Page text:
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‘Cruelly exposed’: Casual workers ‘abandoned’ in rescue package

Pictured: Prime Minister Scott Morrison, casual worker in restaurant cleaning dishes. Images: Getty
Unions and social services groups are concerned Scott Morrison's coronavirus package doesn't protect casual workers. Images: Getty

Prime Minister Scott Morrison has been met with cries of “cruel indifference” over its treatment of casual workers in his $17.6 billion stimulus package announced today.

Under the major package, casual workers who have contracted coronavirus, or those who need to self-isolate, will be eligible for Newstart payments, based on an assets test.

The waiting period for the payment will be waived.

However, the Australian Council of Trade Unions (ACTU) described this element as leaving casual workers “cruelly exposed” and an example of the government’s “indifference” towards casual and itinerant workers.

“Newstart payments are far less than what nearly all casual workers are currently paid, so the financial penalty remains,” ACTU secretary Sally McManus said on Thursday.

“In order for our country to slow down the spread of the virus and to stop infecting at risk people, workers will need to make decisions to self-isolate. We must remove the financial penalty for people to make this decision.”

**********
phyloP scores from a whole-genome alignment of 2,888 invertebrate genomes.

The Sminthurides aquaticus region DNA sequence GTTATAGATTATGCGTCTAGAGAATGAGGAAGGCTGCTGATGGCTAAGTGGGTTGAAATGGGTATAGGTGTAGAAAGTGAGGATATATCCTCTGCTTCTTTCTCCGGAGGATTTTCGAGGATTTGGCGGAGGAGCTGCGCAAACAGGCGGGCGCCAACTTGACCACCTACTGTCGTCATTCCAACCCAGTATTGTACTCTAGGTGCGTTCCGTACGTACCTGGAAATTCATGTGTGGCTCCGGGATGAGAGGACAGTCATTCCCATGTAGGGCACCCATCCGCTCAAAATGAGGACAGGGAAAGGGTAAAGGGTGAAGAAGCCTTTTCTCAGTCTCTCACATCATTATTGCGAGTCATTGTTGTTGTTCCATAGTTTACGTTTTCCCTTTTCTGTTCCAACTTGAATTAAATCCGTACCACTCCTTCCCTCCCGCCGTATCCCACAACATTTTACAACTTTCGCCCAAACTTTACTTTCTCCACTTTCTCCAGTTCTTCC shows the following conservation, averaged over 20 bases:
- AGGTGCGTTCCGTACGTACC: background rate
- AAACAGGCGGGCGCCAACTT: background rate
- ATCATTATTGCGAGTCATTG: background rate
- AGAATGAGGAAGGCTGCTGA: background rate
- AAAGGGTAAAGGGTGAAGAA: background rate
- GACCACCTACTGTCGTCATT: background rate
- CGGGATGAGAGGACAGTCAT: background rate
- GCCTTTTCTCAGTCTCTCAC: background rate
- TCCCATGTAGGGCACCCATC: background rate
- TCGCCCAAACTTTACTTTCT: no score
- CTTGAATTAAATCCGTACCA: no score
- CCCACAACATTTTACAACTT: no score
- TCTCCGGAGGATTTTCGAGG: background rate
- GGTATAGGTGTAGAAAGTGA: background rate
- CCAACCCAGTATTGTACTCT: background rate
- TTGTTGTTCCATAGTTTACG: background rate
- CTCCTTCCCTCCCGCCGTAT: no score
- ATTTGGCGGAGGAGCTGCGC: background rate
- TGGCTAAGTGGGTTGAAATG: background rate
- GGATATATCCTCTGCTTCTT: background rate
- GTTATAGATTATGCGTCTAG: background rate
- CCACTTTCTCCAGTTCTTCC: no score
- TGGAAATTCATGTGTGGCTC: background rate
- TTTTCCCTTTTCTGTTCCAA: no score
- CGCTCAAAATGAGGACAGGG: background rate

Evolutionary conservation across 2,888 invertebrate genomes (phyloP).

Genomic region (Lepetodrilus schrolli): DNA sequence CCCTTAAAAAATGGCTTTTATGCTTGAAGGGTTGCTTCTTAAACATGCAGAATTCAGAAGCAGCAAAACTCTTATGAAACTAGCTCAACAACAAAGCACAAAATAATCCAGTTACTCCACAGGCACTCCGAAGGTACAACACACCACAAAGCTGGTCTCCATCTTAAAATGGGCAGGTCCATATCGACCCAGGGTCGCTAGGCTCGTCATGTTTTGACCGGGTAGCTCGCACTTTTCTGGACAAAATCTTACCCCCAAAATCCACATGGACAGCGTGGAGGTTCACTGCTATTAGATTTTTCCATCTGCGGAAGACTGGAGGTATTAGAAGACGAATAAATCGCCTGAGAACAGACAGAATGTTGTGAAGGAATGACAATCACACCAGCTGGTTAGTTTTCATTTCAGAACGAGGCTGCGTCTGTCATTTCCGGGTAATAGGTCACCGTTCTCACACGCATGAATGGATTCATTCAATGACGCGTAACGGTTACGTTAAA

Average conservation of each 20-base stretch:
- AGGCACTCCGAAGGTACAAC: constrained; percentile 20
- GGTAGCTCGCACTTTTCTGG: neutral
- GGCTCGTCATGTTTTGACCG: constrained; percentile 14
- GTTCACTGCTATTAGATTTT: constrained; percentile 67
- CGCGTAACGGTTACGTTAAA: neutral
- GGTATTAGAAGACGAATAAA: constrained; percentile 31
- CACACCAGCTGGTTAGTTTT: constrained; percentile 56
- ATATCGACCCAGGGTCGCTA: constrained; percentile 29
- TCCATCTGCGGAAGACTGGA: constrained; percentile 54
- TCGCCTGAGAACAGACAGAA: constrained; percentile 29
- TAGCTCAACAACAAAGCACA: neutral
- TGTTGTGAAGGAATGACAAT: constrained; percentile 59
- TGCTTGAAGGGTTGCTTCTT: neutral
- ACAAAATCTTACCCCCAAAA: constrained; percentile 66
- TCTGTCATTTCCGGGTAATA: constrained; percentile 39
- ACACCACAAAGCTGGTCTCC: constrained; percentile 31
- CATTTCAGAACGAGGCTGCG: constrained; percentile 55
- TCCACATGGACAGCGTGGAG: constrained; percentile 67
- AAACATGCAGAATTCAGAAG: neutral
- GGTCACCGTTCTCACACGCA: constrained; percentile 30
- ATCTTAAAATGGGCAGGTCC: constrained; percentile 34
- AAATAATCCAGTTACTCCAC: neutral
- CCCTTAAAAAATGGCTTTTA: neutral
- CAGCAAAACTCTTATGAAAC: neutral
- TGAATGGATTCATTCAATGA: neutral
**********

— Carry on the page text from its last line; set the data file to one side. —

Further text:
She said Morrison’s pledge “falls short of what is required” and fails to adequately address the huge public health concern.

“It’s not good enough.”

The ACTU has been calling for the government to provide a guarantee of two weeks paid leave for all workers forced to self-isolate, warning that many households will be unable to maintain their current incomes without it.

“With 1 in 3 workers in Australia not having any access to paid leave we need the government to step in and ensure that employers are able to fund proper leave for workers who have to self-isolate due to public health concerns,” McManus said.

“Working people in Australia are already struggling with a slowing economy and domestic spending is drying up across the nation.”

The Australian Council of Social Services (ACOSS) said Newstart, in general, needs to be increased. It said that while the promised $750 payments for households receiving benefits is welcome, the stimulus package doesn’t go far enough.

“The most effective step the government can take, both from an economic and social perspective, is to increase the base rate of Newstart,” ACOSS CEO Dr Cassandra Goldie said.

“Increasing Newstart is one of the best ways to provide immediate economic stimulus where it is needed most. It will be spent rapidly, injecting much needed dollars into the economy to keep small businesses open.”

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